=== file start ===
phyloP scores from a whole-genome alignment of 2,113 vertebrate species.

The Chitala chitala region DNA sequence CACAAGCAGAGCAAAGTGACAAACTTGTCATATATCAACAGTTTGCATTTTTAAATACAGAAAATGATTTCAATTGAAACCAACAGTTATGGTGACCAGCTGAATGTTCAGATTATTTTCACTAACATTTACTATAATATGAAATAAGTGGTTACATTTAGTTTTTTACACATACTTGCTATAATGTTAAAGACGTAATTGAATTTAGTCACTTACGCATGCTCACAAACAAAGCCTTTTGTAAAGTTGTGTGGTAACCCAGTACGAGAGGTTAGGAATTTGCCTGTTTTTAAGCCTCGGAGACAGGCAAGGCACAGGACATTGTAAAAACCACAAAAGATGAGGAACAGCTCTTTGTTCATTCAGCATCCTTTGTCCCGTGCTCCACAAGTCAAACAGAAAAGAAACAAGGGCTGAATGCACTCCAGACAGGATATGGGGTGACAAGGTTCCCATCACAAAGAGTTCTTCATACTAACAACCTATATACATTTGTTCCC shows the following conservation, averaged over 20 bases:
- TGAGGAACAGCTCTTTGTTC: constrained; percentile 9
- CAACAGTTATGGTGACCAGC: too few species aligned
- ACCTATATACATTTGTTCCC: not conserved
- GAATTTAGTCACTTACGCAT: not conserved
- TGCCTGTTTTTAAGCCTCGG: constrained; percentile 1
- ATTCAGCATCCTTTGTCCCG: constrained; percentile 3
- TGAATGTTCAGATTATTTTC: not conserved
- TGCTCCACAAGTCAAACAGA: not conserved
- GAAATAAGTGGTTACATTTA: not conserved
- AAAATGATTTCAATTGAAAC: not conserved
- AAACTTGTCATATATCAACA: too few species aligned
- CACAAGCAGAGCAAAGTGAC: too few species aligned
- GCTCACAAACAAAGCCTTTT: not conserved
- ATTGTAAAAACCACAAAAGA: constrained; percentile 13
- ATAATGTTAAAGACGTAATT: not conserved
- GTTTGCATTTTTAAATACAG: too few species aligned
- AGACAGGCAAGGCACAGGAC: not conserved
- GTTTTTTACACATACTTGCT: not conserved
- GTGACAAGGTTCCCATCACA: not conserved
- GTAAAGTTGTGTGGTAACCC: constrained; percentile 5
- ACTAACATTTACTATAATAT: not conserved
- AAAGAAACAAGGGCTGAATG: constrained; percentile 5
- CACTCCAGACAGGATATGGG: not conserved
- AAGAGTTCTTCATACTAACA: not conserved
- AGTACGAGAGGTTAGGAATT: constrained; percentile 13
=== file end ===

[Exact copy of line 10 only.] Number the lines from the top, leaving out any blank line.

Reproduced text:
- TGCTCCACAAGTCAAACAGA: not conserved